Viruses kill millions around the world each year. "In addition to the novel coronavirus, leading viral killers include hepatitis, HIV, HPV," said Lela Vukovic, Assistant Professor of Chemistry, University of Texas at El Paso.
Vukovic's research combines molecular dynamics simulations with machine learning to better understand and engineer nanoscale systems for medicine.
Researchers are constantly trying to figure out new therapeutics that will help prevent infection or act therapeutically to reduce symptoms for one virus at a time. "Another strategy," Vukovic said, "would be to find therapies that are broad spectrum and simultaneously act on a number of different viruses."
Many viral infections start with the virus binding to heparan sulfate molecules on the host cell's surface. Working with experimentalists led by Francesco Stellacci of the Swiss Federal Institute of Technology Lausanne (EPFL), and in collaboration with Petr Král at the University of Illinois at Chicago, Vukovic helped to investigate nanoparticles with solid cores and ligands attached that mimic the heparan sulfate molecules and their microscopic action on several viruses.
They found that nanoparticles with certain ligands can attach to the viruses, which soon after may disintegrate.
"Such virus-destructing materials can be prepared," Vukovic said at a recent seminar at the Texas Advanced Computing Center (TACC). "The question is: Are there hints we can get from computational modeling to design new, better materials and understand the mechanism that causes the virus capsid to break?"
Since nanoparticles are minute, they can't be imaged clearly at the atomic level and microsecond timescales at which the reactions happen. So Vukovic created models of the atomic structure of virus, as well as the nanoparticles with ligands of various lengths attached.
Using TACC supercomputers, she simulated how the viral proteins and nanoparticles interact with each other. She found that the virus binds and makes numerous contacts with longer ligands.
Not only that. The nanoparticles bind at the junction of two proteins and, like a wedge, increase the distance between viral proteins, breaking the contacts and disintegrating the virus. The initial findings research were published in Nature Materials in 2018, and new results, obtained by the student Parth Chaturvedi, have been posted on bioRxiv (August 2021).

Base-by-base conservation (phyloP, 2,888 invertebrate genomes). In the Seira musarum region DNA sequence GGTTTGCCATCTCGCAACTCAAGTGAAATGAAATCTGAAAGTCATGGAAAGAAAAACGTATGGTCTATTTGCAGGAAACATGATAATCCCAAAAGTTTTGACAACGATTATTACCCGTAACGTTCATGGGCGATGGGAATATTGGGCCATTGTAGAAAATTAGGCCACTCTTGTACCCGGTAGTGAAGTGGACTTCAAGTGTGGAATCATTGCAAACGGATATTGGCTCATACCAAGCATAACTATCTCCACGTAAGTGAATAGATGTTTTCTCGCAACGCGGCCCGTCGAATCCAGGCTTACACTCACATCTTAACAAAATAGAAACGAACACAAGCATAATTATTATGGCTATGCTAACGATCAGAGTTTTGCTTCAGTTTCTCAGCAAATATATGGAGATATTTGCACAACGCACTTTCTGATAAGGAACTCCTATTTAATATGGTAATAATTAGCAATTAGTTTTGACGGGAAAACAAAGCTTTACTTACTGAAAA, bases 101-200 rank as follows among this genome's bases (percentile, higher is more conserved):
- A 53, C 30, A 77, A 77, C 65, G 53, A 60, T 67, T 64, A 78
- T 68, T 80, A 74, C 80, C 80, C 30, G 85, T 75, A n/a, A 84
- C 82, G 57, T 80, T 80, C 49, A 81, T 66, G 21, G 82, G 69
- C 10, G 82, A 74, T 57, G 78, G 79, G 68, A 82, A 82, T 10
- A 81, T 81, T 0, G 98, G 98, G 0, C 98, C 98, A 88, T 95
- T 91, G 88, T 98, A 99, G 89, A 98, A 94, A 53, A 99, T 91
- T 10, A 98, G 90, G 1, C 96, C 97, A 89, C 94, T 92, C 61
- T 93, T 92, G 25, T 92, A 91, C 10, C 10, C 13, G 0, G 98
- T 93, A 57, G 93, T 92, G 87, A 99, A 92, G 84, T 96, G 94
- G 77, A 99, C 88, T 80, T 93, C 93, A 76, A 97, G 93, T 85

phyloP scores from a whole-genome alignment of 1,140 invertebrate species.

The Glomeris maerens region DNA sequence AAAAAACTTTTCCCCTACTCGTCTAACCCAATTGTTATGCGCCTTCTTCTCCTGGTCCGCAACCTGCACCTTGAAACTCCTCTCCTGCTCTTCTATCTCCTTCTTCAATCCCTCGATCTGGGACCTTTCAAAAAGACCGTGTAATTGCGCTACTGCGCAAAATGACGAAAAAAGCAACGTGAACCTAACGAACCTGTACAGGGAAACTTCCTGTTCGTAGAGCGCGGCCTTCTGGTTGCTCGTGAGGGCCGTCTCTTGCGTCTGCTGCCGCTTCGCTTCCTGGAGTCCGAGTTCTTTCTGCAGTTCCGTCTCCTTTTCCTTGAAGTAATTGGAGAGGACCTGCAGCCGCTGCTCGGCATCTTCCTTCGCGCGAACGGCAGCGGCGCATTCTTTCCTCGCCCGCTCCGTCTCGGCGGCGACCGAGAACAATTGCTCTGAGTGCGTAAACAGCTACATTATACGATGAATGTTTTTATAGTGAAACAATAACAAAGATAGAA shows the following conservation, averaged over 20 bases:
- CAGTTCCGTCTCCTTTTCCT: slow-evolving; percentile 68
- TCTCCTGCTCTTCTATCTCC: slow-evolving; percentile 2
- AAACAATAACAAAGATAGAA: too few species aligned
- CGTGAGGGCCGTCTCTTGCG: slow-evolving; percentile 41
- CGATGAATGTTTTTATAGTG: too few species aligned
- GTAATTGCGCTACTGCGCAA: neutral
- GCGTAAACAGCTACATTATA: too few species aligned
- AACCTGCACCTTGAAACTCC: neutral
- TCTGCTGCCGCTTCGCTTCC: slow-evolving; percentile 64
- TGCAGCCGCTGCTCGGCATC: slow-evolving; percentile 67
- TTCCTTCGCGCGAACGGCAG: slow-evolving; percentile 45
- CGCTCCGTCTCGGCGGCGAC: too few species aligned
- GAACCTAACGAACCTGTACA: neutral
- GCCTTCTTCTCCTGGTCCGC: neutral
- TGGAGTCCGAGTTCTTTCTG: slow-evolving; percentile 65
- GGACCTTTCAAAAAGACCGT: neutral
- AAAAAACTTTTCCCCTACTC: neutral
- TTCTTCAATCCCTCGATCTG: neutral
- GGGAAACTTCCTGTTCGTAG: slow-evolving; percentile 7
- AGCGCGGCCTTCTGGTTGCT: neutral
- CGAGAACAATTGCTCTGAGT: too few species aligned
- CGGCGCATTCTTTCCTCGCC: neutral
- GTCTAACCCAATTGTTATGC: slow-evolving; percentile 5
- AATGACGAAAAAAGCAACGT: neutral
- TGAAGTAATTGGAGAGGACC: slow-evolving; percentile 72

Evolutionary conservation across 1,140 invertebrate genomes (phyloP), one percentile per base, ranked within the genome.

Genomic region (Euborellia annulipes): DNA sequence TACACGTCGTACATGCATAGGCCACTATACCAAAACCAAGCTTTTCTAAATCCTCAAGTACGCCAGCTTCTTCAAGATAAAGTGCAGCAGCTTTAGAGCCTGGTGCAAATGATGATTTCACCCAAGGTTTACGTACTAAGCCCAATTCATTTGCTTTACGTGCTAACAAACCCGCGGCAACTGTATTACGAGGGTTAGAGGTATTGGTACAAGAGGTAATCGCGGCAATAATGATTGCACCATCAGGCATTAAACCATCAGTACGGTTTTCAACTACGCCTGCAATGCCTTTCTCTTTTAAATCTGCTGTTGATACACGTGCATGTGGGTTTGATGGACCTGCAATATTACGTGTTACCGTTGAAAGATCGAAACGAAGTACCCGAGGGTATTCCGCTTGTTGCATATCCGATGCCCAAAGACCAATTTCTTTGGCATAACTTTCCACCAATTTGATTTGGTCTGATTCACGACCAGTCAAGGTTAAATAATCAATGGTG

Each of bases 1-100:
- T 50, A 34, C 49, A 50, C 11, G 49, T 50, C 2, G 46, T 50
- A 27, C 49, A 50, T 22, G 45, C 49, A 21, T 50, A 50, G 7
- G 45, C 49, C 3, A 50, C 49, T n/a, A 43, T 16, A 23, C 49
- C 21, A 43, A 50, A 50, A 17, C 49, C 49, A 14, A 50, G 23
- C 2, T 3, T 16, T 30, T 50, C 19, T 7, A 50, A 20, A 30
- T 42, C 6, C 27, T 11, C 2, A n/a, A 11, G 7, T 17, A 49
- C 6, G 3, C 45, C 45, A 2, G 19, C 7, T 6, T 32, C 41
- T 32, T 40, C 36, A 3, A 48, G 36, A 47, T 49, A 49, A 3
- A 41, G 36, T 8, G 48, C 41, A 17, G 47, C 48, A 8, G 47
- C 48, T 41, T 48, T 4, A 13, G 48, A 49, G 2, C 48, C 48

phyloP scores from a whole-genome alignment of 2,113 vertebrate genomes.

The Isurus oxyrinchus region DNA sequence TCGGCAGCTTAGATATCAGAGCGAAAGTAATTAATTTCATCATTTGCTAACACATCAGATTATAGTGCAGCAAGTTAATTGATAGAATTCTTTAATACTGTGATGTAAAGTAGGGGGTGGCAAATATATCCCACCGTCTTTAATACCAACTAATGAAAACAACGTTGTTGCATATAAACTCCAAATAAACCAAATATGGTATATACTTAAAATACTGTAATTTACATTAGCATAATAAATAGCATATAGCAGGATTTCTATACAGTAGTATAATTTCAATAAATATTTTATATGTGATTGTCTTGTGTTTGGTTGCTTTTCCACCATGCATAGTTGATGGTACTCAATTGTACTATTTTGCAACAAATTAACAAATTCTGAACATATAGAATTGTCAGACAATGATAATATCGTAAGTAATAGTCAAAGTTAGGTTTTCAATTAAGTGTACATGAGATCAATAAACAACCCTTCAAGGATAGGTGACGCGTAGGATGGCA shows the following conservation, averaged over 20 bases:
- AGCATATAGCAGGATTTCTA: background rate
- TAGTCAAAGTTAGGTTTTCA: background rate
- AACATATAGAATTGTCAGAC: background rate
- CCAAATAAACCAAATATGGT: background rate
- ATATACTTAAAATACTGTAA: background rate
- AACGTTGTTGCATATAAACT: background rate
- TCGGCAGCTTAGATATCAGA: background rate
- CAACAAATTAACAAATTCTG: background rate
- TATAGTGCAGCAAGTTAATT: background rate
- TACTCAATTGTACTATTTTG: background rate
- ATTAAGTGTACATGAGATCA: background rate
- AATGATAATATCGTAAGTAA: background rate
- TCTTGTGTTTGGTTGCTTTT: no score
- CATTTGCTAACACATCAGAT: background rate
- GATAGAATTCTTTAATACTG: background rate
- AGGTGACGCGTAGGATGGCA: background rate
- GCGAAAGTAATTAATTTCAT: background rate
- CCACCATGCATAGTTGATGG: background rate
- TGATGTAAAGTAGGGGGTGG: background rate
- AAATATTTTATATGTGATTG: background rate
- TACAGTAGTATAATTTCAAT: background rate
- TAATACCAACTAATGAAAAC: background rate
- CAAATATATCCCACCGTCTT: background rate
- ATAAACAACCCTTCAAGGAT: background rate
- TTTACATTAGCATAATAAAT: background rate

NUANCED DESIGNS OF NANOSENSORS
Vukovic's interest in modeling nanoparticles for medicine led her to her next project, helping to design nanosensors that are small, fast, and sensitive enough to detect microscopic amounts of neurotransmitters in the brain.
The basis of the technology are carbon nanotubes — cylinders 10,000 times narrower than the average human hair — which have found applications in various fields, including electronics, optics, and most recently medicine.
Carbon nanotubes, or CNTs, researchers found, have an unusual property. They can spontaneously luminesce in certain circumstances with a light that can be detected outside the body. However, they can't operate in the body without modification.
One approach that has proven successful involves wrapping the CNT in DNA. The Landry lab at the University of California, Berkeley were experimenting with DNA strands of various lengths and makeups to see whether the CNT gave off a strong light emission when exposed to dopamine, and were getting mixed results.
Solid core nanoparticles coated with sulfonated ligands that mimic heparan sulfate proteoglycans can exhibit virucidal activity against many viruses. Vukovic's computational research explores the mechanism for this activity to enable better broad-spectrum antivirals.